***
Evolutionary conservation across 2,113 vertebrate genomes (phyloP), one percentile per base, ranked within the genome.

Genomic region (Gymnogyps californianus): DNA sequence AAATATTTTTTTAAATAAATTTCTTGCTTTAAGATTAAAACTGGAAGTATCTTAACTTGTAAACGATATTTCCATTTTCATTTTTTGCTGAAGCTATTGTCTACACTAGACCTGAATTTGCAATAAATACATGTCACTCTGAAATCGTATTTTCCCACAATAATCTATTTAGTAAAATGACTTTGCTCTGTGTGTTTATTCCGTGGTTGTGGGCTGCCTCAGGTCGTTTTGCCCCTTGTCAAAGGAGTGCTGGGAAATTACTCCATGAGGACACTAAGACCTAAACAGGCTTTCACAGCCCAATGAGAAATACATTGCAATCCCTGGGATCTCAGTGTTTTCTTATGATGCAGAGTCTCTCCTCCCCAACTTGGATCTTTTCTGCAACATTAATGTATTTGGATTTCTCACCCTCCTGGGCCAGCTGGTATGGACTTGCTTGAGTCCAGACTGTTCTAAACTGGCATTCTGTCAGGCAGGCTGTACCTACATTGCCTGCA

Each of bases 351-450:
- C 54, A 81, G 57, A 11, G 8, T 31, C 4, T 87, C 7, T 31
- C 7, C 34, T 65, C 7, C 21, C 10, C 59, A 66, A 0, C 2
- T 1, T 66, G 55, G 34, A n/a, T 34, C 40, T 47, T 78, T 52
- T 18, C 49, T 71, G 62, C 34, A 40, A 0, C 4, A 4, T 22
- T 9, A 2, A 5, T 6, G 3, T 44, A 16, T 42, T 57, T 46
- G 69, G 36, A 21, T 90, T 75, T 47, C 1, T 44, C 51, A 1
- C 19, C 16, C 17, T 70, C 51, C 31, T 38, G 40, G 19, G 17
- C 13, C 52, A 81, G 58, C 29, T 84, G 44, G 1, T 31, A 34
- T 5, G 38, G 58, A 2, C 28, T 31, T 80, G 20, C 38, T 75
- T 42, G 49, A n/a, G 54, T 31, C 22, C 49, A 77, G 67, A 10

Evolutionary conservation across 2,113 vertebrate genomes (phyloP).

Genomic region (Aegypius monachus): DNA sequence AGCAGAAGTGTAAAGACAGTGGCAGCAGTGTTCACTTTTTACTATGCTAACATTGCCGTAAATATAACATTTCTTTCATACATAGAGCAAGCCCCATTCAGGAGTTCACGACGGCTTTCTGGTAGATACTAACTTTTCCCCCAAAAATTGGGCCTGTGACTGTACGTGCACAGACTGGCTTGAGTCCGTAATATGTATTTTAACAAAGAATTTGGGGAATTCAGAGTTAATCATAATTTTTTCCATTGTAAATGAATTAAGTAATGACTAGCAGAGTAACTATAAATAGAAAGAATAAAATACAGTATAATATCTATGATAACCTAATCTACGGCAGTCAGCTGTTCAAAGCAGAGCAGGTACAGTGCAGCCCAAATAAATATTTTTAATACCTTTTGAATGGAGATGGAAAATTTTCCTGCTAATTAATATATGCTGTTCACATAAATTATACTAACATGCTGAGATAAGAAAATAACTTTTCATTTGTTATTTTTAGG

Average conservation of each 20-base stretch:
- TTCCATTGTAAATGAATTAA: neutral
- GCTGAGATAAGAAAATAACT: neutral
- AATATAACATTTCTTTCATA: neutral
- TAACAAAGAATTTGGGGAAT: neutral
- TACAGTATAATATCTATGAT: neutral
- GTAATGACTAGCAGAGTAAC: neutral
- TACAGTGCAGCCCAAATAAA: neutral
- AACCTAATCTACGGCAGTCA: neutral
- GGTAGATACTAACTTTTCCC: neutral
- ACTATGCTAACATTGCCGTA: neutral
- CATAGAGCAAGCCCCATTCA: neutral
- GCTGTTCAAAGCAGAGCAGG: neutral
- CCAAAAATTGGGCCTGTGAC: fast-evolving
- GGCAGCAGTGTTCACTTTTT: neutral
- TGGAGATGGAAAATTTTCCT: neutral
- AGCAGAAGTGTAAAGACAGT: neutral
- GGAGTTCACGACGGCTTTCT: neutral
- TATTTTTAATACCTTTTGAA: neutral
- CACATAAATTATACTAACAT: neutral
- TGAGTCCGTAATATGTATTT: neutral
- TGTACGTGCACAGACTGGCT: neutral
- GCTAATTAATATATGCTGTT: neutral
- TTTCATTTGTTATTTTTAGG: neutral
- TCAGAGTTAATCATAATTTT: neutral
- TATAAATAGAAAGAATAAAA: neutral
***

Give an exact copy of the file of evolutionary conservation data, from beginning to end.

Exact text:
Evolutionary conservation across 2,113 vertebrate genomes (phyloP), one percentile per base, ranked within the genome.

Genomic region (Gymnogyps californianus): DNA sequence AAATATTTTTTTAAATAAATTTCTTGCTTTAAGATTAAAACTGGAAGTATCTTAACTTGTAAACGATATTTCCATTTTCATTTTTTGCTGAAGCTATTGTCTACACTAGACCTGAATTTGCAATAAATACATGTCACTCTGAAATCGTATTTTCCCACAATAATCTATTTAGTAAAATGACTTTGCTCTGTGTGTTTATTCCGTGGTTGTGGGCTGCCTCAGGTCGTTTTGCCCCTTGTCAAAGGAGTGCTGGGAAATTACTCCATGAGGACACTAAGACCTAAACAGGCTTTCACAGCCCAATGAGAAATACATTGCAATCCCTGGGATCTCAGTGTTTTCTTATGATGCAGAGTCTCTCCTCCCCAACTTGGATCTTTTCTGCAACATTAATGTATTTGGATTTCTCACCCTCCTGGGCCAGCTGGTATGGACTTGCTTGAGTCCAGACTGTTCTAAACTGGCATTCTGTCAGGCAGGCTGTACCTACATTGCCTGCA

Each of bases 351-450:
- C 54, A 81, G 57, A 11, G 8, T 31, C 4, T 87, C 7, T 31
- C 7, C 34, T 65, C 7, C 21, C 10, C 59, A 66, A 0, C 2
- T 1, T 66, G 55, G 34, A n/a, T 34, C 40, T 47, T 78, T 52
- T 18, C 49, T 71, G 62, C 34, A 40, A 0, C 4, A 4, T 22
- T 9, A 2, A 5, T 6, G 3, T 44, A 16, T 42, T 57, T 46
- G 69, G 36, A 21, T 90, T 75, T 47, C 1, T 44, C 51, A 1
- C 19, C 16, C 17, T 70, C 51, C 31, T 38, G 40, G 19, G 17
- C 13, C 52, A 81, G 58, C 29, T 84, G 44, G 1, T 31, A 34
- T 5, G 38, G 58, A 2, C 28, T 31, T 80, G 20, C 38, T 75
- T 42, G 49, A n/a, G 54, T 31, C 22, C 49, A 77, G 67, A 10

Evolutionary conservation across 2,113 vertebrate genomes (phyloP).

Genomic region (Aegypius monachus): DNA sequence AGCAGAAGTGTAAAGACAGTGGCAGCAGTGTTCACTTTTTACTATGCTAACATTGCCGTAAATATAACATTTCTTTCATACATAGAGCAAGCCCCATTCAGGAGTTCACGACGGCTTTCTGGTAGATACTAACTTTTCCCCCAAAAATTGGGCCTGTGACTGTACGTGCACAGACTGGCTTGAGTCCGTAATATGTATTTTAACAAAGAATTTGGGGAATTCAGAGTTAATCATAATTTTTTCCATTGTAAATGAATTAAGTAATGACTAGCAGAGTAACTATAAATAGAAAGAATAAAATACAGTATAATATCTATGATAACCTAATCTACGGCAGTCAGCTGTTCAAAGCAGAGCAGGTACAGTGCAGCCCAAATAAATATTTTTAATACCTTTTGAATGGAGATGGAAAATTTTCCTGCTAATTAATATATGCTGTTCACATAAATTATACTAACATGCTGAGATAAGAAAATAACTTTTCATTTGTTATTTTTAGG

Average conservation of each 20-base stretch:
- TTCCATTGTAAATGAATTAA: neutral
- GCTGAGATAAGAAAATAACT: neutral
- AATATAACATTTCTTTCATA: neutral
- TAACAAAGAATTTGGGGAAT: neutral
- TACAGTATAATATCTATGAT: neutral
- GTAATGACTAGCAGAGTAAC: neutral
- TACAGTGCAGCCCAAATAAA: neutral
- AACCTAATCTACGGCAGTCA: neutral
- GGTAGATACTAACTTTTCCC: neutral
- ACTATGCTAACATTGCCGTA: neutral
- CATAGAGCAAGCCCCATTCA: neutral
- GCTGTTCAAAGCAGAGCAGG: neutral
- CCAAAAATTGGGCCTGTGAC: fast-evolving
- GGCAGCAGTGTTCACTTTTT: neutral
- TGGAGATGGAAAATTTTCCT: neutral
- AGCAGAAGTGTAAAGACAGT: neutral
- GGAGTTCACGACGGCTTTCT: neutral
- TATTTTTAATACCTTTTGAA: neutral
- CACATAAATTATACTAACAT: neutral
- TGAGTCCGTAATATGTATTT: neutral
- TGTACGTGCACAGACTGGCT: neutral
- GCTAATTAATATATGCTGTT: neutral
- TTTCATTTGTTATTTTTAGG: neutral
- TCAGAGTTAATCATAATTTT: neutral
- TATAAATAGAAAGAATAAAA: neutral